Thinking Of Switching Roadside Assistance Carriers

Having roadside assistance is important to us.  Though it’s been years since we’ve actually used it, the fact that we tow a couple of thousand miles per year makes it something we want to have.  Plus, I know that the minute I cancelled, we’d have something happen!

One mainstay I’ve had in my ‘adult’ life is that I’ve carried AAA for roadside assistance.  I actually have been covered since I got my license, which happens to be 25 years.  So, you’d think I’d want to celebrate by sticking around, but I think it’s actually time for a change.

Our Current Roadside Assistance Coverage Through AAA

AAA offers three levels of coverage.  We had a hybrid between two options.  I was covered under the mid-tier option which covered not only towing and services for regular driving, but also for our RV.  It also allowed both to be towed for 100 miles before additional charges kicked in.  My wife was covered under their basic plan which covered basic towing up to five miles.  Because she drives in the Metro Detroit area, and I do all the RV driving, this worked great.  And, we signed up with a discount on the family option.

The AAA Change Of Plan

Image from Morguefile courtesy of Alvimann
Image from Morguefile courtesy of Alvimann

So what happened?  Why are we looking to change?  Because when I opened the bill this year, I saw that our bill went up $24.  When I called to ask about the increase, they told me that they were no longer offering the hybrid option.  So, if one person in the family requires higher coverage, everybody covered has to have higher coverage.  This added $20 to cover my wife, with the remaining $4 being a normal annual increase.

I asked the agent why they made the change, and after she couldn’t really give a reason, it became apparent that it was basically a money grab.  They probably had a lot of people doing exactly as we were, and as a way to increase revenue they changed the rules.

Looking At Options

I started looking around and narrowed down our options to three carriers that I found had good reviews and offered services we needed:

  1. AAA – They’ve served us well and have a great reputation, so I kept on the table the option to stick with them.  Cost: $136
  2. Allstate Motor Club – We use Allstate for all the rest of our insurance needs.  They had coverage that would match everything we had with AAA and we could get it for around $95 for the first year, which was great.  What wasn’t great is that it goes up to around the same price as AAA after the first year.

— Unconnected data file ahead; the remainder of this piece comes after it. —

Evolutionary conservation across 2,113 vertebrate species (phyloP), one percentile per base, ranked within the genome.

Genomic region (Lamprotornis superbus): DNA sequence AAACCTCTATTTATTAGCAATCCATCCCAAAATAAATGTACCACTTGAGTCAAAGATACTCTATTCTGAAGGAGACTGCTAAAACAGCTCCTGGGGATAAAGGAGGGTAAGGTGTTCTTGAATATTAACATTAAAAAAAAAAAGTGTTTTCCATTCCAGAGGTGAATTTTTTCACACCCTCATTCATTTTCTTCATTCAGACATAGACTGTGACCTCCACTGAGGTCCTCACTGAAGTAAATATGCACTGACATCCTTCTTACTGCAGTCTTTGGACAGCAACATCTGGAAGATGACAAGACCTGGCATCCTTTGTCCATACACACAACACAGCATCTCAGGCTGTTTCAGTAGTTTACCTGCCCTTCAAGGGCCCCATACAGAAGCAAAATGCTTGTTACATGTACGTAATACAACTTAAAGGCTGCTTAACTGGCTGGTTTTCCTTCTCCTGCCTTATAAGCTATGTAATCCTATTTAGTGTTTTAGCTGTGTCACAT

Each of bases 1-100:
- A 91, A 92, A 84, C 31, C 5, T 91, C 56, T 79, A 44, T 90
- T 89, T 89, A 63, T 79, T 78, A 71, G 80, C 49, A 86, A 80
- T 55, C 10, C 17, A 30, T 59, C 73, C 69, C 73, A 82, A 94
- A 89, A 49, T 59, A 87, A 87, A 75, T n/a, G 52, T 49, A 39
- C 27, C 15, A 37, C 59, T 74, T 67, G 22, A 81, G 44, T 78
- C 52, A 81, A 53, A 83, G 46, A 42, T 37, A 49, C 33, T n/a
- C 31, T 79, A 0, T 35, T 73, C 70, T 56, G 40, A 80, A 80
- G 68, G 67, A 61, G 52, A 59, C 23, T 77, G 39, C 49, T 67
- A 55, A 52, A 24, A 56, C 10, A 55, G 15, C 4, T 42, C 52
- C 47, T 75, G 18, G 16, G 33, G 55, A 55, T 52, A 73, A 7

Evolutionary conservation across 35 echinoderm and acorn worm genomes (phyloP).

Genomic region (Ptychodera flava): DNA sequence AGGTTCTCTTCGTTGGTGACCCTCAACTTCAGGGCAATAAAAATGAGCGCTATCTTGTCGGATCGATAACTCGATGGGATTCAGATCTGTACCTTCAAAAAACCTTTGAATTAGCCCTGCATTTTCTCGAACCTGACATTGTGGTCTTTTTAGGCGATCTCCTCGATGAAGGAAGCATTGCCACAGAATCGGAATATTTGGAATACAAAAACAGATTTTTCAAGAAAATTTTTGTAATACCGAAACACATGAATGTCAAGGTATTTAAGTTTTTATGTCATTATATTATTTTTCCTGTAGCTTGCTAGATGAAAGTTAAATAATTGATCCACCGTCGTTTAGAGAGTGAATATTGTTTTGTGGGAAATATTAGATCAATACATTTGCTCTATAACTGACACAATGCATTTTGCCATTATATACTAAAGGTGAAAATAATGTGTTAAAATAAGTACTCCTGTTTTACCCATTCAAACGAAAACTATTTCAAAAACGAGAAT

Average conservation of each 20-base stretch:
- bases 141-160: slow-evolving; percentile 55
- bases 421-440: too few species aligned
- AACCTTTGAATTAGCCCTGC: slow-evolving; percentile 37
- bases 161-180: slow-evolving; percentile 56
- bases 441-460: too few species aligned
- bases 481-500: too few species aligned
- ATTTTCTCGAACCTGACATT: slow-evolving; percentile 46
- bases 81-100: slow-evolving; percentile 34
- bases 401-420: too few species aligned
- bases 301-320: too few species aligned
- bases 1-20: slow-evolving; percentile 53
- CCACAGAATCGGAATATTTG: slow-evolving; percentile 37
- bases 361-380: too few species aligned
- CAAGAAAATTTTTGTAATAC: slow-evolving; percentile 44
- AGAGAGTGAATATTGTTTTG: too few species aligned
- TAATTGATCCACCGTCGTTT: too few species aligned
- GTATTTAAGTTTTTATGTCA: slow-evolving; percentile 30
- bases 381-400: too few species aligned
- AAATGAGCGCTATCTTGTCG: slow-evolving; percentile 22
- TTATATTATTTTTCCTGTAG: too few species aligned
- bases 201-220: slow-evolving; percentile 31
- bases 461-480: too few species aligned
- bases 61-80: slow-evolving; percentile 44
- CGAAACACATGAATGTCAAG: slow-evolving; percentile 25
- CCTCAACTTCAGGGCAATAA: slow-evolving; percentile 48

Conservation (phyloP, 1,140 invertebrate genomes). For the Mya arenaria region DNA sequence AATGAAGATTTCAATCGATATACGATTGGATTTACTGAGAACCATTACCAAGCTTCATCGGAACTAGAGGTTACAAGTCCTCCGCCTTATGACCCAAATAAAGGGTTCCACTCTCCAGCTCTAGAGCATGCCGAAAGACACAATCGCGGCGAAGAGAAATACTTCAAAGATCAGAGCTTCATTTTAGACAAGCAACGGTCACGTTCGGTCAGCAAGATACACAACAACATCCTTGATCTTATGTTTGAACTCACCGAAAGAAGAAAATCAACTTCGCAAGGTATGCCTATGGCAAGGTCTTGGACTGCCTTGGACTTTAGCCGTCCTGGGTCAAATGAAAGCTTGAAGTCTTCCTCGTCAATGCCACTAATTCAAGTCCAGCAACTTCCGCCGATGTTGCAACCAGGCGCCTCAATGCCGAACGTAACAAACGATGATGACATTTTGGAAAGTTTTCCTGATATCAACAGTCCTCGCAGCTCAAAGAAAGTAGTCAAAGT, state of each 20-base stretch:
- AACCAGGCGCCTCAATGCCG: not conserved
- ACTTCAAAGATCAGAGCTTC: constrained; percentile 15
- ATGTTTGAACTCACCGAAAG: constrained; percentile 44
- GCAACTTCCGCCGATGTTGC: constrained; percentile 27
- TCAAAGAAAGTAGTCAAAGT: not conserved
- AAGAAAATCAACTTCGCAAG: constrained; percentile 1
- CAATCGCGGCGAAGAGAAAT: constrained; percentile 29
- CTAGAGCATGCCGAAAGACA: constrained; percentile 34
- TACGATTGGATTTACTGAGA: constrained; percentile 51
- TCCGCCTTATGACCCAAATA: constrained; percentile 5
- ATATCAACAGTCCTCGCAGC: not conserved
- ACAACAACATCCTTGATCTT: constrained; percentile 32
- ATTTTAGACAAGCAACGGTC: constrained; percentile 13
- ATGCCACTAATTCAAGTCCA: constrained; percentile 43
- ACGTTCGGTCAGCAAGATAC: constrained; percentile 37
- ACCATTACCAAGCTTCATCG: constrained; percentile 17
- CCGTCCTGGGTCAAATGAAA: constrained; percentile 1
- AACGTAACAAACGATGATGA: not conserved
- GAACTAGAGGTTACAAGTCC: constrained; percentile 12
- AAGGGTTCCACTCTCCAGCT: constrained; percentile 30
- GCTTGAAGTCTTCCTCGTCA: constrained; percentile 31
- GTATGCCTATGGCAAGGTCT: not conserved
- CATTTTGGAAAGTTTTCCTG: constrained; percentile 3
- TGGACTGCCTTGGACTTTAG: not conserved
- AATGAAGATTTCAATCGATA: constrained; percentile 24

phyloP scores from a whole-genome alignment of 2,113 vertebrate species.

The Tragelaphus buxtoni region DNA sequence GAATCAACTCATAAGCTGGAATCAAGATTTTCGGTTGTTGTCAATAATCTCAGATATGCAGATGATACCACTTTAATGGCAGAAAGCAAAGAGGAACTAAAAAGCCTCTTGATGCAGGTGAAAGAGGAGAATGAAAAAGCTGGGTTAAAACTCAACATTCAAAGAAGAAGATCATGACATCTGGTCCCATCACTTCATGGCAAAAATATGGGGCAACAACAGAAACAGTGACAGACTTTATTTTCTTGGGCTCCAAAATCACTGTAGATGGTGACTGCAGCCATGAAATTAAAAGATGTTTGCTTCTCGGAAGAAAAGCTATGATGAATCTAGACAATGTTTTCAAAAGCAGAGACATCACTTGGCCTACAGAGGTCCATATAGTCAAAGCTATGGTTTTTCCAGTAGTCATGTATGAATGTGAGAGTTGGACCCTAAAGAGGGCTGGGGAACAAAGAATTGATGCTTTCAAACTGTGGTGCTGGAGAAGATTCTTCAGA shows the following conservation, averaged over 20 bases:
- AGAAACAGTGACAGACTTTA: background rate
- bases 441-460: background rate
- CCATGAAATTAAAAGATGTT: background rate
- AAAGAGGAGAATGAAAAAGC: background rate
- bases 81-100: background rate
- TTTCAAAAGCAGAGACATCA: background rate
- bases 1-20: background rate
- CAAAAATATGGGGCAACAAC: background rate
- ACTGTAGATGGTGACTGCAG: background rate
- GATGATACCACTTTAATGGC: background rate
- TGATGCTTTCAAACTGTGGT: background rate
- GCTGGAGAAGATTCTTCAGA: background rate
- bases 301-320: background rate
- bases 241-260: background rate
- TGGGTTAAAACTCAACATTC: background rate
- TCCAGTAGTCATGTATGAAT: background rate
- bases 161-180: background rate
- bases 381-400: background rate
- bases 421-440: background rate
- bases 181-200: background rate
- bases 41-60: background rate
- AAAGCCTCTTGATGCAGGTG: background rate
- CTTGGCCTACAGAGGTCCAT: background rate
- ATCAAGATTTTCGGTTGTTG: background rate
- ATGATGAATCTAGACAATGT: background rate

3. Good Sam – I do a lot of reading up on things to do with our RV, and in the RV world, Good Sam is about a common name as they come.  They offer a roadside plan that actually has no towing limits for cars or our RV (meaning we can get towed to the nearest service center no matter how far away it is).  The cost is $80 for the first year, increasing to $105 or $115 after the first year, though you can lock up to three years at the intro rate by paying up front.

Our Decision

Right now, I’m leaning toward the Good Sam plan. It gets great reviews, seems to have a lot of participating stations so you’re always covered, and the price and increased coverage help as well.   I’m on the fence as to whether to pay up front for an extra year or two to lock in the discount, or if we should see how things go the first year, then pay a higher rate (which would still be cheaper than the other two).

We have nearly another month to decide as our AAA coverage is good until the end of the month.

Readers, who do you use for roadside assistance coverage?  Any really positive stories?  How about horror stories?  Please let me know in the comments below.

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4 thoughts on “Thinking Of Switching Roadside Assistance Carriers

  1. I have had AAA for awhile and I just have the basic plan. I’ve also used the AAA discount and a few places so at least I’ve gotten some savings from that. They also have discounted hotel stays but I don’t use them that often since I have a good amount of points, otherwise it’s a decent benefit. I think my auto insurer (Geico) also has a roadside assistance plan which is pretty cheap too so I might switch to them at some point if my savings from the discounts aren’t enough to justify keeping it.

    • If we just needed the basic plan, I’d probably stick with them. It’s that we need the elevated plan because of having our RV, which they are just not competitive with in terms of pricing now that they changed their all-or-nothing policy.

  2. Good luck. We were startled to find AAA wouldn’t cover even so much as changing a blown tire on the RV, leaving SDXB to struggle fruitlessly on the freeway shoulder until a big bruiser of a biker type came along with a floor jack in has junker’s trunk. Never underestimate the decency of a biker…

    The roadside assistance I have through my car insurance made me wait FIVE HOURS in a drug-infested area before the tow truck guy showed up.

    Although I’ve had other less than ideal experiences with AAA, at least they’ll come along in an hour or two. After this, if I’m in the city when the car craps out, I’ll call the towing company my mechanic recommended (who arrived exactly two minutes before he said he would). Out in the countryside, I’ll have to depend on the losers who contract to my insurer…and bring plenty of water. And food. And maybe a sleeping bag and a tent…
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